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J Clin Invest. 1984 Mar;73(3):842-7.

Role of superoxide anion in host cell injury induced by mycoplasma pneumoniae infection. A study in normal and trisomy 21 cells.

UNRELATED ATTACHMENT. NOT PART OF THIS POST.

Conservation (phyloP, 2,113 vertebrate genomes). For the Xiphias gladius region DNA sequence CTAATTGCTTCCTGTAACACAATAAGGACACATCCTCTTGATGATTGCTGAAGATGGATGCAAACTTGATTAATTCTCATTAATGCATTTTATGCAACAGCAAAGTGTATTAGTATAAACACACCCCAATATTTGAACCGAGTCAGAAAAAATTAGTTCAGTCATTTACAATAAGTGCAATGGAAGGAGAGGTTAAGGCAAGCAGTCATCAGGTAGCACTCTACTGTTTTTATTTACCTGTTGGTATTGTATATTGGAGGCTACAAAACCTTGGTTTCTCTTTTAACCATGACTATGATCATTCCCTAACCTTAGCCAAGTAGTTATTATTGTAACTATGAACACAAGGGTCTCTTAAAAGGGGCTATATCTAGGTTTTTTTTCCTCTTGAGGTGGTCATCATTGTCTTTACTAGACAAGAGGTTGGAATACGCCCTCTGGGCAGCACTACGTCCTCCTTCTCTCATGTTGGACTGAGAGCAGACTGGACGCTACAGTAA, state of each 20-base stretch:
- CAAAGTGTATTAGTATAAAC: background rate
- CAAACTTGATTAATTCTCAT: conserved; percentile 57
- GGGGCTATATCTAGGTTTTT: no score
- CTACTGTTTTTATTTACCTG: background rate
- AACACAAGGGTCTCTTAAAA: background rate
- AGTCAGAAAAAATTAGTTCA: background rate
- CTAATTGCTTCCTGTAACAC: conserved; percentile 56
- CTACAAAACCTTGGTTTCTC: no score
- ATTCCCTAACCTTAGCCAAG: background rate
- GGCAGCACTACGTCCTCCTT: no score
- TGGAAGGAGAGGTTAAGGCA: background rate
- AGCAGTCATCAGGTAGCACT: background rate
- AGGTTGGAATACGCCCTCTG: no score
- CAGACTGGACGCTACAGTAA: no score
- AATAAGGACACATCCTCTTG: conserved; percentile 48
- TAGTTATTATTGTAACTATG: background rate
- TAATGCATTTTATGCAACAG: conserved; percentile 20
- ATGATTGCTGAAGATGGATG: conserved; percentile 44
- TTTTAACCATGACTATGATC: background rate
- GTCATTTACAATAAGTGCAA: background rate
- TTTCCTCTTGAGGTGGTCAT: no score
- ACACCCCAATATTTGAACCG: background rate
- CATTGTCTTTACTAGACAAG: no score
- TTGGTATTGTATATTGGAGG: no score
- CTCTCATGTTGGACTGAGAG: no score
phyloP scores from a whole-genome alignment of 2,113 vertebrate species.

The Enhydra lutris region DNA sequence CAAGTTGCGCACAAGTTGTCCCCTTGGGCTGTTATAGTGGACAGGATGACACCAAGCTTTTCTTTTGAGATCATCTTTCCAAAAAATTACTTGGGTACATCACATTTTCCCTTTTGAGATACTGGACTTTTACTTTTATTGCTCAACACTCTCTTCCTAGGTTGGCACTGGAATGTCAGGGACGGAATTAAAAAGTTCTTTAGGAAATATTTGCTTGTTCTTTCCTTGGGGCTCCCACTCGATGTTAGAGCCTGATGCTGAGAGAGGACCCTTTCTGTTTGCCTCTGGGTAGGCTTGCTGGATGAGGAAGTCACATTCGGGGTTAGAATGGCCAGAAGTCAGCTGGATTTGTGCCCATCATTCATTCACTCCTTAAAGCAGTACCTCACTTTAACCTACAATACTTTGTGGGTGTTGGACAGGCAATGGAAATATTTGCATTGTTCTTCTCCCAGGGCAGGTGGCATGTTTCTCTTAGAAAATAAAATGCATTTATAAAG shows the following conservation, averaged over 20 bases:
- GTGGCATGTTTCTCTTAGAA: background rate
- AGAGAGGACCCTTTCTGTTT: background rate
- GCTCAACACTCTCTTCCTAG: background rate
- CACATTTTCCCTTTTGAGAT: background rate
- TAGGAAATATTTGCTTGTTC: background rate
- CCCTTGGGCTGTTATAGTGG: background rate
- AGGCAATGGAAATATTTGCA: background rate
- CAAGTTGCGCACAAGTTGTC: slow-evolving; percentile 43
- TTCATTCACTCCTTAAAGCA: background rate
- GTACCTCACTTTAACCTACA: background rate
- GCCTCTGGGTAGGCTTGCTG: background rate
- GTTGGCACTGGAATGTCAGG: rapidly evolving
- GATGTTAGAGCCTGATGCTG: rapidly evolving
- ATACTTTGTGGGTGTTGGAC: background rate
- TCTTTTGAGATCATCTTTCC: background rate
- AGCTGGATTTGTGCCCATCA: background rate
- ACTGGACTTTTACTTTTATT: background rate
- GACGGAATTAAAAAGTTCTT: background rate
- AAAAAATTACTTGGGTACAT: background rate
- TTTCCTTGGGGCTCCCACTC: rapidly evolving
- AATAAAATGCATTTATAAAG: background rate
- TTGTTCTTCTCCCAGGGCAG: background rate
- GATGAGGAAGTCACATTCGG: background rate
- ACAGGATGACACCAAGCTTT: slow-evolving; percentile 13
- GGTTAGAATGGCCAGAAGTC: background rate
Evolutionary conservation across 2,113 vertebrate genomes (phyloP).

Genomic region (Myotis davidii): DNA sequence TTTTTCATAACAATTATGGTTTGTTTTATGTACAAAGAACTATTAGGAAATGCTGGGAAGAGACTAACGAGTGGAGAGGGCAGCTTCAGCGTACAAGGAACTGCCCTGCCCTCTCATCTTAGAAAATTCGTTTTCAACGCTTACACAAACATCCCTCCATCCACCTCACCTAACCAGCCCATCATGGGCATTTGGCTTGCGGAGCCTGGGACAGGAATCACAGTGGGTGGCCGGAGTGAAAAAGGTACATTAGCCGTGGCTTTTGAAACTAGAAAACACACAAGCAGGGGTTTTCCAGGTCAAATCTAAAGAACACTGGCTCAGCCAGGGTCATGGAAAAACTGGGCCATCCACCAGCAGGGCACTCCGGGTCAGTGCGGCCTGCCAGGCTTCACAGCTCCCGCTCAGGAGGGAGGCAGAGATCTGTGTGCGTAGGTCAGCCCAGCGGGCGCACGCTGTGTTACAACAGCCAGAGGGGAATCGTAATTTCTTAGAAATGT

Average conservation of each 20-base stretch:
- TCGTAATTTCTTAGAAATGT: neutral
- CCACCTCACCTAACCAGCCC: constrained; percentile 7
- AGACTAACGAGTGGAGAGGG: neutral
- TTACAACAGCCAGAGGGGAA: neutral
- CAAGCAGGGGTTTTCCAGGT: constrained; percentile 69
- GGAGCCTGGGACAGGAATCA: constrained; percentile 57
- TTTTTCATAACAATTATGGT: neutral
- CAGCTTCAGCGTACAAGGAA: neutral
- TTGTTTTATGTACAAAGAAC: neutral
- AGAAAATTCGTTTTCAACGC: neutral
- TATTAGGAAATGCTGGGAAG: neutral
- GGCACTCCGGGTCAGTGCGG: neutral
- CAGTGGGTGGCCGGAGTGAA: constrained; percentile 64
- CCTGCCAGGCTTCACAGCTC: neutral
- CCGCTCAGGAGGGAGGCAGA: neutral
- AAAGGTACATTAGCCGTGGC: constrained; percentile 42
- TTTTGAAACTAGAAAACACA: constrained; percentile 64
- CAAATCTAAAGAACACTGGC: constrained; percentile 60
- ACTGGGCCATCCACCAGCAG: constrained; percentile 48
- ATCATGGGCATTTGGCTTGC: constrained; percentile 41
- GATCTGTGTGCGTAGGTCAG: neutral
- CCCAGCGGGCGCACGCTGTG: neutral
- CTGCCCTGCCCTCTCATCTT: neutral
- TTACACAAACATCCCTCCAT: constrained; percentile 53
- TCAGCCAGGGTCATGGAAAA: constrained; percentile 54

The role of Mycoplasma pneumoniae-generated superoxide and hydrogen peroxide in inducing host cell injury was studied in normal and trisomy 21 human cells. As a result of M. pneumoniae infection, catalase activity in infected normal skin fibroblasts and ciliated epithelial cells decreased by 74-77% as compared with uninfected controls. Addition of superoxide dismutase to the infected cultured cells totally prevented the inhibition whereas addition of catalase or catalytically inactivated superoxide dismutase had no protective effect. Trisomy 21 erythrocytes and cultured skin fibroblasts in which CuZn-superoxide dismutase content is 50% greater than in normal cells were infected by M. pneumoniae. The inhibition of catalase activity in these cells was 7-33% and 0-20.5%, respectively, as compared with 65-72% and 48-68% inhibition in normal infected controls. Following M. pneumoniae infection, the levels of malonyldialdehyde, an indicator for membrane lipid peroxidation were raised in trisomy 21 cultured fibroblasts by 10-32% while in normal cells malonyldialdehyde increased by 140-870%. Externally added superoxide dismutase, but not catalase, reduced the extent of lipid peroxidation in normal infected cells. Lactate dehydrogenase release from normal infected cells was time correlated with the increase in their malonyldialdehyde formation. It is suggested that superoxide generated during M. pneumoniae infection is involved in the inhibition of host cell catalase activity. The inactivation of this cellular antioxidative defense mechanism results in progressive oxidative damage to the M. pneumoniae-infected cells.

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